In total, the United States donated 6 million doses of COVID vaccine to the country, while China sent 500,000 doses to the country in June

But the vice president’s arrival was delayed Tuesday due to what US officials called an “abnormal health incident” in Hanoi, a clear reference to the so-called “Havana syndrome” that has affected US diplomats in several countries, including China and Russia.

The syndrome was first noticed at the end of 2016 at the US embassy in Havana, Cuba.

Diplomats there complained of a variety of vague symptoms, including sudden dizziness, nausea, headache and pressure on the head, sometimes accompanied by a “pungent directional noise,” according to CNN.

Some have been diagnosed with traumatic brain injuries and continue to suffer from debilitating headaches and other health problems years later.

A Senate committee said earlier this year that the number of suspected cases appears to be on the rise.

It’s not clear what causes the syndrome, and it has led to unsubstantiated allegations that Russians or others used high-intensity sonic or other electronic devices to physically harm American diplomats.

The delay, the Post reports, allowed China to supply its own COVID vaccines to the country amid tensions in the South China Sea, where China has expanded its influence into other countries’ territories.

US Vice President's arrival in Vietnam was delayed by an 'abnormal health incident' in Hanoi, a clear reference to the so-called 'Havana syndrome'

US Vice President's arrival in Vietnam was delayed by an 'abnormal health incident' in Hanoi, a clear reference to the so-called 'Havana syndrome'

US Vice President’s arrival in Vietnam was delayed by an ‘abnormal health incident’ in Hanoi, a clear reference to the so-called ‘Havana syndrome’

Vice President Kamala Harris met with Vietnamese Prime Minister Pham Minh Chinh on Wednesday to discuss China's growing influence in the South China Sea.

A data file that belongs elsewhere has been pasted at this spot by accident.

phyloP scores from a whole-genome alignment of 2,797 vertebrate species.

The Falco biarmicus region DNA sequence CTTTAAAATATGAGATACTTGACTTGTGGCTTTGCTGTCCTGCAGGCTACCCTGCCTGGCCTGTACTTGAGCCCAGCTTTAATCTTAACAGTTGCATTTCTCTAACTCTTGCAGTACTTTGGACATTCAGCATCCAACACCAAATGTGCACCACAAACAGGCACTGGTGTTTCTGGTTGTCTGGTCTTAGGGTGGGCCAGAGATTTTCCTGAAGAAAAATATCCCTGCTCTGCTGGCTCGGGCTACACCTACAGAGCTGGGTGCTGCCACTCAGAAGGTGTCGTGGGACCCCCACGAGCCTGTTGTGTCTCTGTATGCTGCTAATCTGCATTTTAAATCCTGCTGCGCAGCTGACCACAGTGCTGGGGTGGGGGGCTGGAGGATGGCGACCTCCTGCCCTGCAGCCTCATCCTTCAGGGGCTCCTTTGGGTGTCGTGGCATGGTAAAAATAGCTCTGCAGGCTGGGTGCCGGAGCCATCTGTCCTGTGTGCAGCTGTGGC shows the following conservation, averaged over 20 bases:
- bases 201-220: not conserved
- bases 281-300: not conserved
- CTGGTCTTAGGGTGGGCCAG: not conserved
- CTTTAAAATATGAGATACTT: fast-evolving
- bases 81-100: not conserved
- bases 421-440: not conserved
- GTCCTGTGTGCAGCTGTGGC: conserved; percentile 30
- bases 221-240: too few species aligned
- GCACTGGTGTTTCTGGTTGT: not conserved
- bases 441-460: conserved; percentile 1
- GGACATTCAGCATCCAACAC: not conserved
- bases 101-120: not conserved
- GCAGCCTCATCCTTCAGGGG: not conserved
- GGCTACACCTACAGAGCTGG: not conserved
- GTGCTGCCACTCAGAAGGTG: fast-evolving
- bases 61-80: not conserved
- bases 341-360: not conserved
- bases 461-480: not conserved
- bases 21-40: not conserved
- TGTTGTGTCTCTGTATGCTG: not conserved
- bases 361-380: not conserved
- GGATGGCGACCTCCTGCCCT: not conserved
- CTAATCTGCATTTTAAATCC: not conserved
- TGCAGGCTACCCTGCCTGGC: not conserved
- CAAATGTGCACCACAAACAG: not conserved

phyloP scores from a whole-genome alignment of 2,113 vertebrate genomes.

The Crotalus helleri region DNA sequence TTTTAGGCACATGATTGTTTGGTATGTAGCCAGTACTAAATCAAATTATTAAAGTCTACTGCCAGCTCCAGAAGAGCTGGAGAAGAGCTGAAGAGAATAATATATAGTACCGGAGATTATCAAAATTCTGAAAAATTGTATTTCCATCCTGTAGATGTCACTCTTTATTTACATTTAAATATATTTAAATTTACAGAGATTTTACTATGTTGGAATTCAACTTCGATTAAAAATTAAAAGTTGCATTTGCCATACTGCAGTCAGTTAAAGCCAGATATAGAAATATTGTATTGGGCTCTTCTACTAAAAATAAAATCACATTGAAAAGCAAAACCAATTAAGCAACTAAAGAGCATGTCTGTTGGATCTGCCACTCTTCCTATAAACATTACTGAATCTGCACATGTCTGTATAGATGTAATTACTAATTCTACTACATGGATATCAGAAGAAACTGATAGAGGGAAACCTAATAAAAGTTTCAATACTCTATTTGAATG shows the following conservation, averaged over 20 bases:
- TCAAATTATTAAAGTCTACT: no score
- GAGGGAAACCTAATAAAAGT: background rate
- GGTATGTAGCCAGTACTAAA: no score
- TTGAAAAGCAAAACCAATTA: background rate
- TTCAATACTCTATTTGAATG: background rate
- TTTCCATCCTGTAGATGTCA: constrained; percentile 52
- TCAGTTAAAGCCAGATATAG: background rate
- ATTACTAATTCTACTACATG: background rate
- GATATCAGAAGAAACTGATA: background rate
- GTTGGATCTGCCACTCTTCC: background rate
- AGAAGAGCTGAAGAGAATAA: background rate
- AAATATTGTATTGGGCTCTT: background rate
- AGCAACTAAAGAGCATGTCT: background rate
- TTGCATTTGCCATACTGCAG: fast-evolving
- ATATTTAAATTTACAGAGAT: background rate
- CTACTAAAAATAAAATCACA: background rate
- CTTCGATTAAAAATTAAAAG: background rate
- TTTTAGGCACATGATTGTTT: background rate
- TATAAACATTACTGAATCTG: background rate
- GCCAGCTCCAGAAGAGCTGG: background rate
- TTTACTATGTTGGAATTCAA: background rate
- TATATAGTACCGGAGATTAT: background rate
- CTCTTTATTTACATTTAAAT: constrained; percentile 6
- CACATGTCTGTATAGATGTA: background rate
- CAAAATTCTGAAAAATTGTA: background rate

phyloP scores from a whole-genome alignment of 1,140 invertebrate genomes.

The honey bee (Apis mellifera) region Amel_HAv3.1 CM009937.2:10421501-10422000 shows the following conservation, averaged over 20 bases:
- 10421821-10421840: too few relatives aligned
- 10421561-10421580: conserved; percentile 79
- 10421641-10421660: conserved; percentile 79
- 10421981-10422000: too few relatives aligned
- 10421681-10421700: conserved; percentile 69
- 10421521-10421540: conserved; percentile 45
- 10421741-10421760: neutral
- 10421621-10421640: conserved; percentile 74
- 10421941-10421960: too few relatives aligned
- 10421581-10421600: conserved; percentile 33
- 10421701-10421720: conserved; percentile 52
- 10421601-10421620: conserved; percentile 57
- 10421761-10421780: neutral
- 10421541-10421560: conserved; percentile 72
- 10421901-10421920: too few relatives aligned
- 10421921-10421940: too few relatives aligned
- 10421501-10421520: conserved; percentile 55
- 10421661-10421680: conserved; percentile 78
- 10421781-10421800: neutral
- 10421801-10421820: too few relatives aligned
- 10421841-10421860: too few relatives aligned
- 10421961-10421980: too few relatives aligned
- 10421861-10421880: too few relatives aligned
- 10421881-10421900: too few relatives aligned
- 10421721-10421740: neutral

Vice President Kamala Harris met with Vietnamese Prime Minister Pham Minh Chinh on Wednesday to discuss China's growing influence in the South China Sea.

Vice President Kamala Harris met with Vietnamese Prime Minister Pham Minh Chinh on Wednesday to discuss China’s growing influence in the South China Sea.

Vietnam competes with China – its main trading partner – over territorial claims to the sea and asks the United States to become stronger in resisting China’s militarization of the sea.

Several countries claim overlapping territory in the resource-rich waters, and an international tribunal in 2016 rejected Beijing’s historic claim to most of the waters.

But China has built airstrips and deployed military hardware on anti-ship and surface-to-air missiles in the disputed waters, the Washington Post said.

The US has disputed its claims to the water through naval operations with freedom of navigation, noting that billions of dollars worth of trade flowing through the sea connecting East Asia to the Indian Ocean must be secured.

During her meeting with Vietnamese President Nguyen Xuan Phuc, Harris called on officials to help prevent China’s control of the trade route.

“We need to find ways to pressure and frankly increase the pressure on Beijing to comply with the United Nations Convention on the Law of the Sea, and to challenge the harassment and excessive maritime claims.” Harris said during a meeting with Vietnamese officials. .

She also expressed support for the deployment of another US Coast Guard vessel off the coast of Vietnam to help defend its interests in the South China Sea, adding that the United States will “continue to have a strong presence in the region’.

China responded to the allegations through state media on Wednesday, accusing the US of hypocrisy in an effort to “force and intimidate” countries in the region into its “plan to contain China.”

While pointing the finger at China and accusing it of ‘coercion’ and ‘harassment’, Harris deliberately ignored her own hypocrisy in an effort to coerce and intimidate regional countries into joining Washington in his plan to destroy China. control,” said the state-run China Daily. in an editorial on Harris’s comments in Singapore.

“It appears that the United States’ only commitment to Southeast Asia is its dedicated efforts to drive a wedge between the Southeast Asian countries and China,” it added.